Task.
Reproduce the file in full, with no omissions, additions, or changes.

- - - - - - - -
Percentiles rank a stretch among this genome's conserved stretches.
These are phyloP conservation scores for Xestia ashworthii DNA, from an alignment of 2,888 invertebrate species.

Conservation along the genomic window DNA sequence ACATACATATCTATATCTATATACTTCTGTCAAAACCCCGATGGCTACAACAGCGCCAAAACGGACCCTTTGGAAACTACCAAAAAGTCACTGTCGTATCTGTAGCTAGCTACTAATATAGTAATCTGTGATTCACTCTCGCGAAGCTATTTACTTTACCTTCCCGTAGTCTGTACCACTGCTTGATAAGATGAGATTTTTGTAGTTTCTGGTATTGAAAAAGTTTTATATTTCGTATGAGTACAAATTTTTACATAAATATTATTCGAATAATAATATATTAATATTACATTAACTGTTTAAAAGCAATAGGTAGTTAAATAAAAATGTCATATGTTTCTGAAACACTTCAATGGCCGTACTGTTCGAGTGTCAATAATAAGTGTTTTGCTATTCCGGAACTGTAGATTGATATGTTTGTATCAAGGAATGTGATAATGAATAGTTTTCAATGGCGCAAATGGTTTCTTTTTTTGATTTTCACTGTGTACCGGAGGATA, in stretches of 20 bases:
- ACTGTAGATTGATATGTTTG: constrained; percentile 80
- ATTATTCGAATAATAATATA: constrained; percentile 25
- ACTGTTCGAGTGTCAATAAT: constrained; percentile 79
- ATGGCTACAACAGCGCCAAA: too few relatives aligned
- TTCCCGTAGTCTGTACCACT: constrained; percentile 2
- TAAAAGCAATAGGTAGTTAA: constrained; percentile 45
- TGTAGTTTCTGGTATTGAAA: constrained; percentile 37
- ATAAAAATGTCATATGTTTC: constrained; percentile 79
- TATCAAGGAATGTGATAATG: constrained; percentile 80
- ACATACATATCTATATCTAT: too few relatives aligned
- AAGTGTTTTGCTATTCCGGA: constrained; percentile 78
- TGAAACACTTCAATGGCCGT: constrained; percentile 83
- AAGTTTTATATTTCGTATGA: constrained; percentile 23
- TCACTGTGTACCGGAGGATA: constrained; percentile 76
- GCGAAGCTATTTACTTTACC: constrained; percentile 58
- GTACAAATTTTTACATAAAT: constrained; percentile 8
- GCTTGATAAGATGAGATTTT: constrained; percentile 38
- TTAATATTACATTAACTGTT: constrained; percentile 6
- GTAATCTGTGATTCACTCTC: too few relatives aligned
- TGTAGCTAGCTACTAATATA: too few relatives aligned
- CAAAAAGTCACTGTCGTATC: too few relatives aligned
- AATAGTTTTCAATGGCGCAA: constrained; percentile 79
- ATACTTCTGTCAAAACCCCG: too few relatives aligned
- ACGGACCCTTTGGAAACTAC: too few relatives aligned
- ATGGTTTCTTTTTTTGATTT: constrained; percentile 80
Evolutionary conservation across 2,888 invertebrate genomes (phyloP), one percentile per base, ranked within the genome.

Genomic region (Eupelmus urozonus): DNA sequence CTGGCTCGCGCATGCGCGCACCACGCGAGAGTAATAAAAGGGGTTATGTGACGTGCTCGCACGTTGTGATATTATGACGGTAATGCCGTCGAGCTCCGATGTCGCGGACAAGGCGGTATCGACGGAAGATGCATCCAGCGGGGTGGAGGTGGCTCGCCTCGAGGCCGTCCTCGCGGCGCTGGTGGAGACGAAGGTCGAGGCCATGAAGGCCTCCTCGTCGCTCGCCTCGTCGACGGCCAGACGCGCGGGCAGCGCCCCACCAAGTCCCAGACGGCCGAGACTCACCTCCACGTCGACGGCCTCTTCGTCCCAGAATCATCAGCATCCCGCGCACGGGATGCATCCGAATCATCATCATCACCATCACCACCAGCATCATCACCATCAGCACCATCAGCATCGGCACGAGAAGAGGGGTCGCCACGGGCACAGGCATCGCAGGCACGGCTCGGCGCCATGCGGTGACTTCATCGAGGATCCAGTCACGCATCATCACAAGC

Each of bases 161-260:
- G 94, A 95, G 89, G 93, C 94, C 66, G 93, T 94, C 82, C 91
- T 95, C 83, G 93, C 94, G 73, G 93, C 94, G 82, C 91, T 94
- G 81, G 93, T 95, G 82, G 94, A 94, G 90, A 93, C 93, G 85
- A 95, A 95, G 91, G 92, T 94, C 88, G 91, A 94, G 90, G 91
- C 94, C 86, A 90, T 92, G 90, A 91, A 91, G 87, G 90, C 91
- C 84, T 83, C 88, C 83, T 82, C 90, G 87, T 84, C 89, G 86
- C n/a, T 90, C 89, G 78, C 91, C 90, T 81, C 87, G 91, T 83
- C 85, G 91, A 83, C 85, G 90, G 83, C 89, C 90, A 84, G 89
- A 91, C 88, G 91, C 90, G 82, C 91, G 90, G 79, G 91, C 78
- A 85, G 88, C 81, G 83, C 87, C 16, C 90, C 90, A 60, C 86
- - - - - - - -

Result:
Percentiles rank a stretch among this genome's conserved stretches.
These are phyloP conservation scores for Xestia ashworthii DNA, from an alignment of 2,888 invertebrate species.

Conservation along the genomic window DNA sequence ACATACATATCTATATCTATATACTTCTGTCAAAACCCCGATGGCTACAACAGCGCCAAAACGGACCCTTTGGAAACTACCAAAAAGTCACTGTCGTATCTGTAGCTAGCTACTAATATAGTAATCTGTGATTCACTCTCGCGAAGCTATTTACTTTACCTTCCCGTAGTCTGTACCACTGCTTGATAAGATGAGATTTTTGTAGTTTCTGGTATTGAAAAAGTTTTATATTTCGTATGAGTACAAATTTTTACATAAATATTATTCGAATAATAATATATTAATATTACATTAACTGTTTAAAAGCAATAGGTAGTTAAATAAAAATGTCATATGTTTCTGAAACACTTCAATGGCCGTACTGTTCGAGTGTCAATAATAAGTGTTTTGCTATTCCGGAACTGTAGATTGATATGTTTGTATCAAGGAATGTGATAATGAATAGTTTTCAATGGCGCAAATGGTTTCTTTTTTTGATTTTCACTGTGTACCGGAGGATA, in stretches of 20 bases:
- ACTGTAGATTGATATGTTTG: constrained; percentile 80
- ATTATTCGAATAATAATATA: constrained; percentile 25
- ACTGTTCGAGTGTCAATAAT: constrained; percentile 79
- ATGGCTACAACAGCGCCAAA: too few relatives aligned
- TTCCCGTAGTCTGTACCACT: constrained; percentile 2
- TAAAAGCAATAGGTAGTTAA: constrained; percentile 45
- TGTAGTTTCTGGTATTGAAA: constrained; percentile 37
- ATAAAAATGTCATATGTTTC: constrained; percentile 79
- TATCAAGGAATGTGATAATG: constrained; percentile 80
- ACATACATATCTATATCTAT: too few relatives aligned
- AAGTGTTTTGCTATTCCGGA: constrained; percentile 78
- TGAAACACTTCAATGGCCGT: constrained; percentile 83
- AAGTTTTATATTTCGTATGA: constrained; percentile 23
- TCACTGTGTACCGGAGGATA: constrained; percentile 76
- GCGAAGCTATTTACTTTACC: constrained; percentile 58
- GTACAAATTTTTACATAAAT: constrained; percentile 8
- GCTTGATAAGATGAGATTTT: constrained; percentile 38
- TTAATATTACATTAACTGTT: constrained; percentile 6
- GTAATCTGTGATTCACTCTC: too few relatives aligned
- TGTAGCTAGCTACTAATATA: too few relatives aligned
- CAAAAAGTCACTGTCGTATC: too few relatives aligned
- AATAGTTTTCAATGGCGCAA: constrained; percentile 79
- ATACTTCTGTCAAAACCCCG: too few relatives aligned
- ACGGACCCTTTGGAAACTAC: too few relatives aligned
- ATGGTTTCTTTTTTTGATTT: constrained; percentile 80
Evolutionary conservation across 2,888 invertebrate genomes (phyloP), one percentile per base, ranked within the genome.

Genomic region (Eupelmus urozonus): DNA sequence CTGGCTCGCGCATGCGCGCACCACGCGAGAGTAATAAAAGGGGTTATGTGACGTGCTCGCACGTTGTGATATTATGACGGTAATGCCGTCGAGCTCCGATGTCGCGGACAAGGCGGTATCGACGGAAGATGCATCCAGCGGGGTGGAGGTGGCTCGCCTCGAGGCCGTCCTCGCGGCGCTGGTGGAGACGAAGGTCGAGGCCATGAAGGCCTCCTCGTCGCTCGCCTCGTCGACGGCCAGACGCGCGGGCAGCGCCCCACCAAGTCCCAGACGGCCGAGACTCACCTCCACGTCGACGGCCTCTTCGTCCCAGAATCATCAGCATCCCGCGCACGGGATGCATCCGAATCATCATCATCACCATCACCACCAGCATCATCACCATCAGCACCATCAGCATCGGCACGAGAAGAGGGGTCGCCACGGGCACAGGCATCGCAGGCACGGCTCGGCGCCATGCGGTGACTTCATCGAGGATCCAGTCACGCATCATCACAAGC

Each of bases 161-260:
- G 94, A 95, G 89, G 93, C 94, C 66, G 93, T 94, C 82, C 91
- T 95, C 83, G 93, C 94, G 73, G 93, C 94, G 82, C 91, T 94
- G 81, G 93, T 95, G 82, G 94, A 94, G 90, A 93, C 93, G 85
- A 95, A 95, G 91, G 92, T 94, C 88, G 91, A 94, G 90, G 91
- C 94, C 86, A 90, T 92, G 90, A 91, A 91, G 87, G 90, C 91
- C 84, T 83, C 88, C 83, T 82, C 90, G 87, T 84, C 89, G 86
- C n/a, T 90, C 89, G 78, C 91, C 90, T 81, C 87, G 91, T 83
- C 85, G 91, A 83, C 85, G 90, G 83, C 89, C 90, A 84, G 89
- A 91, C 88, G 91, C 90, G 82, C 91, G 90, G 79, G 91, C 78
- A 85, G 88, C 81, G 83, C 87, C 16, C 90, C 90, A 60, C 86